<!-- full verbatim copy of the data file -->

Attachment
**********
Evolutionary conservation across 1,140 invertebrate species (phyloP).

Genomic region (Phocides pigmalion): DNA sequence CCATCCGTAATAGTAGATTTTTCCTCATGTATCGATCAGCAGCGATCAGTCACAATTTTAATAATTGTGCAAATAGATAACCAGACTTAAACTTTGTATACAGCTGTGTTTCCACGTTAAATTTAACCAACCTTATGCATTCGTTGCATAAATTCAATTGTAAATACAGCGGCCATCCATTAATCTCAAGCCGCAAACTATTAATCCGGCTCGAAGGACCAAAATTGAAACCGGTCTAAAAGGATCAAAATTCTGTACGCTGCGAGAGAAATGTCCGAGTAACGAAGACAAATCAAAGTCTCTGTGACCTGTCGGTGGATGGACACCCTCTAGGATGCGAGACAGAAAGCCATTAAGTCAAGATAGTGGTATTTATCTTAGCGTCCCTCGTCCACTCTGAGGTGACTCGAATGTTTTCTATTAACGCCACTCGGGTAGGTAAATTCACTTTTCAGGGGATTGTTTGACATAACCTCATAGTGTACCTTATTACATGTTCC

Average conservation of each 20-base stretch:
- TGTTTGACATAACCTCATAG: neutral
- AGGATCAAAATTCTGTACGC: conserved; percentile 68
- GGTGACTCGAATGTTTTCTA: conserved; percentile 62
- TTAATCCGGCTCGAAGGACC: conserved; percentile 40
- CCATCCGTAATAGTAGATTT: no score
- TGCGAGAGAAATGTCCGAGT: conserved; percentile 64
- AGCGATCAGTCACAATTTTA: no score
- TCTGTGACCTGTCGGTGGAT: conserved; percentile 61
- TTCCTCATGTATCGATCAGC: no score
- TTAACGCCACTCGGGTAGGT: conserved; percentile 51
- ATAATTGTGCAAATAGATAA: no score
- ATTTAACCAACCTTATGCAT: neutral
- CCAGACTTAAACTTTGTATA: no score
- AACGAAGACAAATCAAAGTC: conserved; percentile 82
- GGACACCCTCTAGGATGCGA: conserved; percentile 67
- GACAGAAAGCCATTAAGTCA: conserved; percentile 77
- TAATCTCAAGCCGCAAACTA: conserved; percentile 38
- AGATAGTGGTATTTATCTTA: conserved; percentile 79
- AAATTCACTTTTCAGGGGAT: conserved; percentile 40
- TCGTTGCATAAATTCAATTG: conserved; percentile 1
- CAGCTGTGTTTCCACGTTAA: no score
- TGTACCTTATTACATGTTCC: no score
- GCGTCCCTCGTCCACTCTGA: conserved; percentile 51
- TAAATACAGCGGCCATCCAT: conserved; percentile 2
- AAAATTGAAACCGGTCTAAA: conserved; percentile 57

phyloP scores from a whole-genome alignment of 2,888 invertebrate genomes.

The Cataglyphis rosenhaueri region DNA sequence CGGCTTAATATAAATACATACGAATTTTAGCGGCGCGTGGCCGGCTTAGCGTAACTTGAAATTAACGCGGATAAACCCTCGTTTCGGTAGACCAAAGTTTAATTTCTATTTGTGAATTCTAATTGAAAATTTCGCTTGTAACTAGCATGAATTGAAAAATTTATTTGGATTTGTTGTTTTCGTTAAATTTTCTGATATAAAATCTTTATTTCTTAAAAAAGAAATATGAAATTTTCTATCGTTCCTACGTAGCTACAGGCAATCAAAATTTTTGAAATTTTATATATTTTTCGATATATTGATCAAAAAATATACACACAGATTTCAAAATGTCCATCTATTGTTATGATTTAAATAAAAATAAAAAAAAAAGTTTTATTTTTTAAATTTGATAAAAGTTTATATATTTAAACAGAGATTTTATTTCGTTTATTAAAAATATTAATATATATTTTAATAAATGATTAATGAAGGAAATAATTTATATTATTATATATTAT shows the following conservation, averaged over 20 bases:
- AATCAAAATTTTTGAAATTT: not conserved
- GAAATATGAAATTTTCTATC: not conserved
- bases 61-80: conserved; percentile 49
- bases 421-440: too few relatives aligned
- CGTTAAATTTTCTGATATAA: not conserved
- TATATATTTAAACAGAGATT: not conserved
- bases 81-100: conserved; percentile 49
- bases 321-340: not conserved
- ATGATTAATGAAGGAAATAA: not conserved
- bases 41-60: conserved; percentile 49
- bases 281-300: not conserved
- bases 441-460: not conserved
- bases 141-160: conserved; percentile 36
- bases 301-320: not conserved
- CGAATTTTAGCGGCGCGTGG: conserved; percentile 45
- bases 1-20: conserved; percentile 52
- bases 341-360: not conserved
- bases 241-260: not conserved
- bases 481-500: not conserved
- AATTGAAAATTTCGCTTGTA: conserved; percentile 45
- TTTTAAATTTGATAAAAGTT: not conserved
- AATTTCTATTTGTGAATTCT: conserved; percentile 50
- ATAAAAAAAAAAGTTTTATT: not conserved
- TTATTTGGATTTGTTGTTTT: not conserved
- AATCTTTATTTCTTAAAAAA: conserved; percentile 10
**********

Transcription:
Evolutionary conservation across 1,140 invertebrate species (phyloP).

Genomic region (Phocides pigmalion): DNA sequence CCATCCGTAATAGTAGATTTTTCCTCATGTATCGATCAGCAGCGATCAGTCACAATTTTAATAATTGTGCAAATAGATAACCAGACTTAAACTTTGTATACAGCTGTGTTTCCACGTTAAATTTAACCAACCTTATGCATTCGTTGCATAAATTCAATTGTAAATACAGCGGCCATCCATTAATCTCAAGCCGCAAACTATTAATCCGGCTCGAAGGACCAAAATTGAAACCGGTCTAAAAGGATCAAAATTCTGTACGCTGCGAGAGAAATGTCCGAGTAACGAAGACAAATCAAAGTCTCTGTGACCTGTCGGTGGATGGACACCCTCTAGGATGCGAGACAGAAAGCCATTAAGTCAAGATAGTGGTATTTATCTTAGCGTCCCTCGTCCACTCTGAGGTGACTCGAATGTTTTCTATTAACGCCACTCGGGTAGGTAAATTCACTTTTCAGGGGATTGTTTGACATAACCTCATAGTGTACCTTATTACATGTTCC

Average conservation of each 20-base stretch:
- TGTTTGACATAACCTCATAG: neutral
- AGGATCAAAATTCTGTACGC: conserved; percentile 68
- GGTGACTCGAATGTTTTCTA: conserved; percentile 62
- TTAATCCGGCTCGAAGGACC: conserved; percentile 40
- CCATCCGTAATAGTAGATTT: no score
- TGCGAGAGAAATGTCCGAGT: conserved; percentile 64
- AGCGATCAGTCACAATTTTA: no score
- TCTGTGACCTGTCGGTGGAT: conserved; percentile 61
- TTCCTCATGTATCGATCAGC: no score
- TTAACGCCACTCGGGTAGGT: conserved; percentile 51
- ATAATTGTGCAAATAGATAA: no score
- ATTTAACCAACCTTATGCAT: neutral
- CCAGACTTAAACTTTGTATA: no score
- AACGAAGACAAATCAAAGTC: conserved; percentile 82
- GGACACCCTCTAGGATGCGA: conserved; percentile 67
- GACAGAAAGCCATTAAGTCA: conserved; percentile 77
- TAATCTCAAGCCGCAAACTA: conserved; percentile 38
- AGATAGTGGTATTTATCTTA: conserved; percentile 79
- AAATTCACTTTTCAGGGGAT: conserved; percentile 40
- TCGTTGCATAAATTCAATTG: conserved; percentile 1
- CAGCTGTGTTTCCACGTTAA: no score
- TGTACCTTATTACATGTTCC: no score
- GCGTCCCTCGTCCACTCTGA: conserved; percentile 51
- TAAATACAGCGGCCATCCAT: conserved; percentile 2
- AAAATTGAAACCGGTCTAAA: conserved; percentile 57

phyloP scores from a whole-genome alignment of 2,888 invertebrate genomes.

The Cataglyphis rosenhaueri region DNA sequence CGGCTTAATATAAATACATACGAATTTTAGCGGCGCGTGGCCGGCTTAGCGTAACTTGAAATTAACGCGGATAAACCCTCGTTTCGGTAGACCAAAGTTTAATTTCTATTTGTGAATTCTAATTGAAAATTTCGCTTGTAACTAGCATGAATTGAAAAATTTATTTGGATTTGTTGTTTTCGTTAAATTTTCTGATATAAAATCTTTATTTCTTAAAAAAGAAATATGAAATTTTCTATCGTTCCTACGTAGCTACAGGCAATCAAAATTTTTGAAATTTTATATATTTTTCGATATATTGATCAAAAAATATACACACAGATTTCAAAATGTCCATCTATTGTTATGATTTAAATAAAAATAAAAAAAAAAGTTTTATTTTTTAAATTTGATAAAAGTTTATATATTTAAACAGAGATTTTATTTCGTTTATTAAAAATATTAATATATATTTTAATAAATGATTAATGAAGGAAATAATTTATATTATTATATATTAT shows the following conservation, averaged over 20 bases:
- AATCAAAATTTTTGAAATTT: not conserved
- GAAATATGAAATTTTCTATC: not conserved
- bases 61-80: conserved; percentile 49
- bases 421-440: too few relatives aligned
- CGTTAAATTTTCTGATATAA: not conserved
- TATATATTTAAACAGAGATT: not conserved
- bases 81-100: conserved; percentile 49
- bases 321-340: not conserved
- ATGATTAATGAAGGAAATAA: not conserved
- bases 41-60: conserved; percentile 49
- bases 281-300: not conserved
- bases 441-460: not conserved
- bases 141-160: conserved; percentile 36
- bases 301-320: not conserved
- CGAATTTTAGCGGCGCGTGG: conserved; percentile 45
- bases 1-20: conserved; percentile 52
- bases 341-360: not conserved
- bases 241-260: not conserved
- bases 481-500: not conserved
- AATTGAAAATTTCGCTTGTA: conserved; percentile 45
- TTTTAAATTTGATAAAAGTT: not conserved
- AATTTCTATTTGTGAATTCT: conserved; percentile 50
- ATAAAAAAAAAAGTTTTATT: not conserved
- TTATTTGGATTTGTTGTTTT: not conserved
- AATCTTTATTTCTTAAAAAA: conserved; percentile 10